Meningitis in Dogs

Meningitis in dogs is a disorder caused when the meninges, or membranes which cover the central nervous system, become inflamed. While there are many types of meningitis that can affect dogs, including viral, protozoan, bacterial, fungal and blood parasite, steroid responsive meningitis is the most common form of this condition. As the name infers, this type of meningitis is particularly responsive to steroids, meaning a decent rate of success can be expected during treatment. Keep in mind that it's still potentially life-threatening. Steroid responsive meningitis is so named because the cause of this particular form of the disease is not known.

Symptoms of Steroid Responsive Meningitis in Dogs

Because of the fact that the use of steroids can be successful in leading to a full recovery, it's believed that steroid responsive meningitis is an autoimmune disease. An autoimmune problem develops when the body determines some part of itself to be a foreign matter, and begins to wage an attack on it. Steroid responsive meningitis has more of a tendency to strike younger dogs and certain breeds, but can affect any dog at any age. Symptoms include:

  • Fever
  • Lack of mobility due to stiffness
  • Severe pain and resistance to touch
  • Stiff or crooked neck
  • Uncoordinated gait
  • Paralysis or seizures (occasionally)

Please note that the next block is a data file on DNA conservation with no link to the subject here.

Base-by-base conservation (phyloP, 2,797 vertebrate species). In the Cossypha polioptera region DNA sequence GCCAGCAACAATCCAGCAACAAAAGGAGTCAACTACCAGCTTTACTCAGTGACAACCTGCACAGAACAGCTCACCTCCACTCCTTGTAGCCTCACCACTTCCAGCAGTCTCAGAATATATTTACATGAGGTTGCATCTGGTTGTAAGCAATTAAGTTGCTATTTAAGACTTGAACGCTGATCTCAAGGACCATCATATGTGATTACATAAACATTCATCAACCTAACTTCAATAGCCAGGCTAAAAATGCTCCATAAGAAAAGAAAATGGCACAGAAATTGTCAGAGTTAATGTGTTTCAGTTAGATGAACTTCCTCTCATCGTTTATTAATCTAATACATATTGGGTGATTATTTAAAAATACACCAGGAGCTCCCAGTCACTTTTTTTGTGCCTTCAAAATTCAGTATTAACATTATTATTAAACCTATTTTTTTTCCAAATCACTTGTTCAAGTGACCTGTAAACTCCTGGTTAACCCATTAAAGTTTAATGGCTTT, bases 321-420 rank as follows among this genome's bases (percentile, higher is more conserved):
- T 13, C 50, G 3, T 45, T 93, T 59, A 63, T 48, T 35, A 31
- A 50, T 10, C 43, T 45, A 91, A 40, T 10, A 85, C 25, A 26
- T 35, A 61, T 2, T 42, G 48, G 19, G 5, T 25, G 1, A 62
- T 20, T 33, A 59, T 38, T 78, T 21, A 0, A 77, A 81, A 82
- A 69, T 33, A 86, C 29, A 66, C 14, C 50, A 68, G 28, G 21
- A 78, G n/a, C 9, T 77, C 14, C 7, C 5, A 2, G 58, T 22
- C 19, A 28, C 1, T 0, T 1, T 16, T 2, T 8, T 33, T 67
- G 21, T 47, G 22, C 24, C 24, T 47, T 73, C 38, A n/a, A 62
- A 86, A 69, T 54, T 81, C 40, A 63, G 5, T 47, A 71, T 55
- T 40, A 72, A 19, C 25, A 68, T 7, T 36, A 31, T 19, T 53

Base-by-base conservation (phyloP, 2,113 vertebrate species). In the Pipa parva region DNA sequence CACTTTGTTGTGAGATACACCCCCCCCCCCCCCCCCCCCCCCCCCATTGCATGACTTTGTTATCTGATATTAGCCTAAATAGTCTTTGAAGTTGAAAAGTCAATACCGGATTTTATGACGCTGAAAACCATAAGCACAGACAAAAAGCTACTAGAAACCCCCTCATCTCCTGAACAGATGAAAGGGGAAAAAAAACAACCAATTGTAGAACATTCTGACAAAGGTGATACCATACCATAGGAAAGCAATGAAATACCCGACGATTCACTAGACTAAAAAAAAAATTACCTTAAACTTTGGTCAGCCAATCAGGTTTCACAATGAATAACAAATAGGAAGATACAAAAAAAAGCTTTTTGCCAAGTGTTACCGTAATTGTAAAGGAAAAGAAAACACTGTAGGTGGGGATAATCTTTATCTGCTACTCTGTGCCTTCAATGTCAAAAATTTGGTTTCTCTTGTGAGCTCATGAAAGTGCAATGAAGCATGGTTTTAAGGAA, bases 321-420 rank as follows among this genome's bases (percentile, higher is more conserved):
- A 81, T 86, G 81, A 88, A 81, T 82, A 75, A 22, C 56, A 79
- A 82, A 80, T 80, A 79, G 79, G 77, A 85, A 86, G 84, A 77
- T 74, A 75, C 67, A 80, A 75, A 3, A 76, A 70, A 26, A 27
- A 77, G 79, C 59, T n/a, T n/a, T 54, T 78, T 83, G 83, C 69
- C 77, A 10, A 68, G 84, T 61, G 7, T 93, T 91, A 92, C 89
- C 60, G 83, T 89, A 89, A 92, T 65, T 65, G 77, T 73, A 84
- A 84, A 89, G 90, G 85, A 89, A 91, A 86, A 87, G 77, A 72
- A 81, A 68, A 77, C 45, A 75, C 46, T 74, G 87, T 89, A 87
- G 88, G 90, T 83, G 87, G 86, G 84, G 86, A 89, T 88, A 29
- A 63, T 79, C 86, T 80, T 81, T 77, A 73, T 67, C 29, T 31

These symptoms are similar among all forms of meningitis in dogs, and some other neurological conditions, and therefore it's difficult to diagnose this condition based upon symptoms alone.

Testing and Treatment of Meningitis in Dogs

A final diagnosis can be determined by running a CT scan and/or a spinal tap. A CT scan will determine whether or not the tissue layer on the brain and spinal cord is inflamed. If not, meningitis can potentially be ruled out and signs of a different neurological disorder can then be explored. A spinal tap aims to collect fluid from the vertebrae in the back. This fluid will be analyzed for the presence of meningitis. If the type of meningitis is determined to be bacterial, a series of high-dose antibiotics will be prescribed to attempt to kill the organism causing the condition. Steroid responsive meningitis is treated with corticosteroids daily for 2 to 8 weeks until initial signs have resolved. If symptoms recur and steroid treatment must be resumed, it may be discovered that another condition such as vasculitis is present. Additional medications may be introduced to treat side effects such as seizure control, pain medication and nutritional supplements.

Other Forms of Meningitis in Dogs

Bacterial meningitis can be caused by staphlyococcal infections and other bacteria. Systemic fungal infections like histoplasmosis and blastomycosis can cause meningitis. Viral meningitis, another form of this disease, is known to be caused by distemper and parvovirus. These types of the disease are difficult to treat and may become chronic. The severity of the condition and the speed at which it's diagnosed will have an effect upon how successful treatment will be. Dogs with meningitis will often need physical therapy and a life-long continuance of medication.